Blog: What does the future holds for all of us?

As the year draws to an end, I suspect many of us will reflect on how difficult our lives have become because of the pandemic. The tragic loss of family and friends, coupled with the damage to our economy, is unprecedented in peacetime. Understandably, many of us wonder when this pandemic will be over and are concerned about the future holds for all of us.

The festive season is a time when I like to reflect on the past year and also to look forward – the new year is in some ways a time to start again – rebuild and refresh.

Looking back, in spite of the lugubrious atmosphere that prevailed throughout 2020, there have been some remarkable achievements, showing what can be delivered at a time of national emergency.

Here in Suffolk, the outpouring of shared endeavour and commitment to helping those in need has been remarkable and this continues. It is almost as if there was a hidden army of volunteers who, suddenly mobilised, to keep our county going.

These days seems to be much more complicated than when I was a boy. We’re so reliant on other people and organisations for our daily lives that it was a seismic shock when the national lockdown was imposed back in the spring. Life came to a juddering halt.

But in April I really believe The Queen’s extraordinary address to the nation acted as a catalyst for providing the hope and inspiration to defeat Covid 19 – when she said, we will meet again.

The development of vaccines in record time is truly spectacular and shows clearly how that power of collaboration delivers. Whilst the vaccination of 66 million people in the UK is difficult there can be no doubt, we enter 2021 with renewed hope. In the meantime, we will need to be patient and stick to the guidelines.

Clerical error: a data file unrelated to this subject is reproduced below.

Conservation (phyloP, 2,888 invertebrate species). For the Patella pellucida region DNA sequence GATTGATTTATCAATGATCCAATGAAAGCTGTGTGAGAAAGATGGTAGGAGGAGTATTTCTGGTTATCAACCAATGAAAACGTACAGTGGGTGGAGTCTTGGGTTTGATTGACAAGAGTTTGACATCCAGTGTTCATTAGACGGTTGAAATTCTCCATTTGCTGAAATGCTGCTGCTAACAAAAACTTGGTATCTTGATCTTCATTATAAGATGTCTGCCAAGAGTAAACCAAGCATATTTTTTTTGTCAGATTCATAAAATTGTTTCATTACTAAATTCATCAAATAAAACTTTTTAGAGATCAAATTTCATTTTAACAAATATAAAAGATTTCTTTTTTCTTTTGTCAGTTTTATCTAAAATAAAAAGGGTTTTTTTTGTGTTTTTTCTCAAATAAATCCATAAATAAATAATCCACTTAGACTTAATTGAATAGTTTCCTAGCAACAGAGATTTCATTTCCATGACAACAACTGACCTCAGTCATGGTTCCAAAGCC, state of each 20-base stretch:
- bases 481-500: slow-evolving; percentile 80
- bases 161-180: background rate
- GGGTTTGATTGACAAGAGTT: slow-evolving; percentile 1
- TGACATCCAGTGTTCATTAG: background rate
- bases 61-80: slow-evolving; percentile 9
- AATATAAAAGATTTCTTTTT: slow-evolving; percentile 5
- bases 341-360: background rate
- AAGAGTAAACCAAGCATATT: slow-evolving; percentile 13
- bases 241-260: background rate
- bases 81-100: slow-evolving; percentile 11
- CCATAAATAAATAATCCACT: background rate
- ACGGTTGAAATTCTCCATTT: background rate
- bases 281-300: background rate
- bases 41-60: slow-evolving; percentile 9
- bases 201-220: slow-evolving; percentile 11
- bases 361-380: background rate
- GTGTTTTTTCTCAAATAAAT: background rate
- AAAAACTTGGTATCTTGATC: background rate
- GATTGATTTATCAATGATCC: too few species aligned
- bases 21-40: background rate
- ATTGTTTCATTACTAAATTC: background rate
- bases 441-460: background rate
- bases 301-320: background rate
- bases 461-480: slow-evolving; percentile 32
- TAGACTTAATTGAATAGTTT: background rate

I must take this opportunity to thank all of you for your personal contribution and sacrifice as we have adhered to the regulations. We are all frustrated and fed up, but sticking to the rules has made the job of our police and other enforcement agencies and emergency workers so much easier. In our country, policing is by consent and your attitude has shown other countries across the globe how important those Peelian principles of policing are.

At this Christmas time we must give our thanks and appreciation to all the emergency services and also recognise the contribution made by so many essential workers.

Remember also how many industries have risen to the challenge as well – online deliveries, manufacturing of essential equipment and medical supplies have been developed and delivered with breath-taking speed.

Many people have demonstrated remarkable flexibility and adaptability with their working practices. The ability to utilise with new methods of communication has allowed work to continue whilst respecting social distancing. This has applied in equal measure to the voluntary sector – I have ‘seen’ at first hand countless examples of this adaptability in the organisations we commission.

That said, we must also recognise the hurt and pain affecting significant numbers of people. The loss of employment and income and the ensuing mental distress should also be in our minds as we enter the festive season. There have been increases in some levels of crime – domestic abuse and online scams and fraud for example, and I know the police are continuing to work hard to bring offenders to justice and care for the victims.

Published in the Bury Free Press December 2020